Undergraduate Course: Introductory Applied Machine Learning (INFR10069)
Course Outline
School  School of Informatics 
College  College of Science and Engineering 
Credit level (Normal year taken)  SCQF Level 10 (Year 3 Undergraduate) 
Availability  Not available to visiting students 
SCQF Credits  20 
ECTS Credits  10 
Summary  Since the early days of AI, researchers have been interested in making computers learn, rather than simply programming them to do tasks. This is the field of machine learning. The main area that will be discussed is supervised learning, which is concerned with learning to predict an output, given inputs. A second area of study is unsupervised learning, where we wish to discover the structure in a set of patterns; there is no output 'teacher signal'.
The primary aim of the course is to provide the student with a set of practical tools that can be applied to solve realworld problems in machine learning, coupled with an appropriate, principled approach to formulating a solution. 
Course description 
Introduction to Machine Learning and its Goals. Introduction to Data and Models. Memory based methods. Decision Trees. Error functions, Minimising Error. Regression, Logistic Regression, Neural Networks. Margin Based Methods: Perceptron, Support Vector Machines. Naïve Bayes. Dimensionality Reduction. Clustering: Kmeans, Simple Gaussian Mixture Models, Hierarchical Clustering. Boosting Approaches. Model Averaging, Mixtures of Experts. Evaluation of Performance.
[We will also use a modern machine learning programming environment]

Entry Requirements (not applicable to Visiting Students)
Prerequisites 

Corequisites  
Prohibited Combinations  Students MUST NOT also be taking
Introductory Applied Machine Learning (INFR11182) OR
Introductory Applied Machine Learning (INFD11005)

Other requirements  MSc students must take the level 11 version (INFR11182) instead.
Students should check these maths and programming requirements carefully, as the course assumes and builds on these foundations. Experience has shown that students without this background can struggle with the course.
Maths requirements:
1. Linear algebra: Vectors: scalar (dot) product, transpose, unit vectors, vector length, orthogonality. Matrices: addition, matrix multiplication, matrix inversion. Eigenvectors, determinants quadratic forms.
2. Special functions: properties and combination rules for logarithm and exponential.
3. Calculus: Rules for differentiation of standard functions. Functions of several variables. Partial differentiation. Multivariate maxima and minima.
4. Geometry: Basics of lines, planes and hyperplanes. Coordinate geometry of circle, sphere, ellipse, ellipsoid and ndimensional generalizations.
5. Probability theory: Discrete and continuous univariate random variables. Expectation, variance. Univariate Gaussian distribution. Joint and conditional distributions.
Programming requirements:
Students should be familiar with programming in a modern objectoriented language, ideally Python which is the course language. 
Course Delivery Information

Academic year 2020/21, Available to all students (SV1)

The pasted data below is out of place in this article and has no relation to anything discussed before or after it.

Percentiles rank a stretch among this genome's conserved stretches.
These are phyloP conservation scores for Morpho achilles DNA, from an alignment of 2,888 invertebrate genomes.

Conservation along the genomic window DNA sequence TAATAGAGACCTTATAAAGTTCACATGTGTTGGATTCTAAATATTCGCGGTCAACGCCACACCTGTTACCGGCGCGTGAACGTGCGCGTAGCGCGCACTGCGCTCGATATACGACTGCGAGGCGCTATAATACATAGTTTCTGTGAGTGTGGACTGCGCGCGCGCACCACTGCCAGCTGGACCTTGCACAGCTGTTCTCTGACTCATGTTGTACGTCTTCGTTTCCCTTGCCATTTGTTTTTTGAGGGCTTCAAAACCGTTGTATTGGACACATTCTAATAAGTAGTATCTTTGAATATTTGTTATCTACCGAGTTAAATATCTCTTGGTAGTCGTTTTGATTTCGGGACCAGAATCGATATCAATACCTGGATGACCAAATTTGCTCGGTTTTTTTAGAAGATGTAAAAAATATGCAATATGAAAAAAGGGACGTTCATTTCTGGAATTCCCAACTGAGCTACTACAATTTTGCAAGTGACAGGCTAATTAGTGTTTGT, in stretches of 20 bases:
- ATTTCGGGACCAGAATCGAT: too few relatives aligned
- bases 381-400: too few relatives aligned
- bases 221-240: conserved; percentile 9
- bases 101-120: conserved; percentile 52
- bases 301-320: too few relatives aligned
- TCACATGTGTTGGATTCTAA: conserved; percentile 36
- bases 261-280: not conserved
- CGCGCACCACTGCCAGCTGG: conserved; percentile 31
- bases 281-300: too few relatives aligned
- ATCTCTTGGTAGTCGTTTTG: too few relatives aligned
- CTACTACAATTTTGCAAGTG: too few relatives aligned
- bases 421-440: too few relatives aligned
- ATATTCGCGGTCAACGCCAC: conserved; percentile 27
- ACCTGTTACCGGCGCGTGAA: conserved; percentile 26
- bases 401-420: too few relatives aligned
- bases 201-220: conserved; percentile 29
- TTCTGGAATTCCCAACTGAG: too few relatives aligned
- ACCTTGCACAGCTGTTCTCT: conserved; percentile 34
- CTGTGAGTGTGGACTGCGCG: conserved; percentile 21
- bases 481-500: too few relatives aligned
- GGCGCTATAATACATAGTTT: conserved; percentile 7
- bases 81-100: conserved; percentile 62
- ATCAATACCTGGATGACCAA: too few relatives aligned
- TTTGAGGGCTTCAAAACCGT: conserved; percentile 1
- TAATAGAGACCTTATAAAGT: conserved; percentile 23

Quota: None 
Course Start 
Semester 1 
Timetable 
Timetable 
Learning and Teaching activities (Further Info) 
Total Hours:
200
(
Lecture Hours 20,
Seminar/Tutorial Hours 4,
Supervised Practical/Workshop/Studio Hours 4,
Summative Assessment Hours 2,
Programme Level Learning and Teaching Hours 4,
Directed Learning and Independent Learning Hours
166 )

Assessment (Further Info) 
Written Exam
50 %,
Coursework
50 %,
Practical Exam
0 %

Additional Information (Assessment) 
Coursework  50%
Exam  50%.
If delivered in semester 1, this course will have an option for semester 1 only visiting undergraduate students, providing assessment prior to the end of the calendar year. 
Feedback 
Not entered 
Exam Information 
Exam Diet 
Paper Name 
Hours & Minutes 

Main Exam Diet S1 (December)   2:00   Resit Exam Diet (August)   2:00  
Learning Outcomes
On completion of this course, the student will be able to:
 Explain the scope, goals and limits of machine learning, and the main subareas of the field.
 Describe the various techniques covered in the syllabus and where they fit within the structure of the discipline.
 Critically compare, contrast and evaluate the different ML techniques in terms of their applicability to different Machine Learning problems.
 Given a data set and problem, use appropriate software to apply these techniques to the data set to solve the problem.
 Given appropriate data, use a systematic approach to conducting experimental investigations and assessing scientific hypotheses.

Reading List
Books that may be useful, but are not required:
 HandsOn Machine Learning with ScikitLearn & Tensor Flow. Aurelien
Geron, O'Reilly, 2017.
 Elements of Statistical Learning by T. Hastie, R. Tibshirani and J. Friedman (Springer 2009)
 Bayesian Reasoning and Machine Learning by D. Barber (CUP, 2012)
 Data Mining: Practical Machine Learning Tools and Techniques, Ian H. Witten, Eibe Frank, Mark A. Hall, 3rd edition, Morgan Kaufmann, 2011. 
Contacts
Course organiser  Prof Chris Williams
Tel: (0131 6)51 1212
Email: C.K.I.Williams@ed.ac.uk 
Course secretary  Mrs Michelle Bain
Tel: (0131 6)51 7607
Email: michelle.bain@ed.ac.uk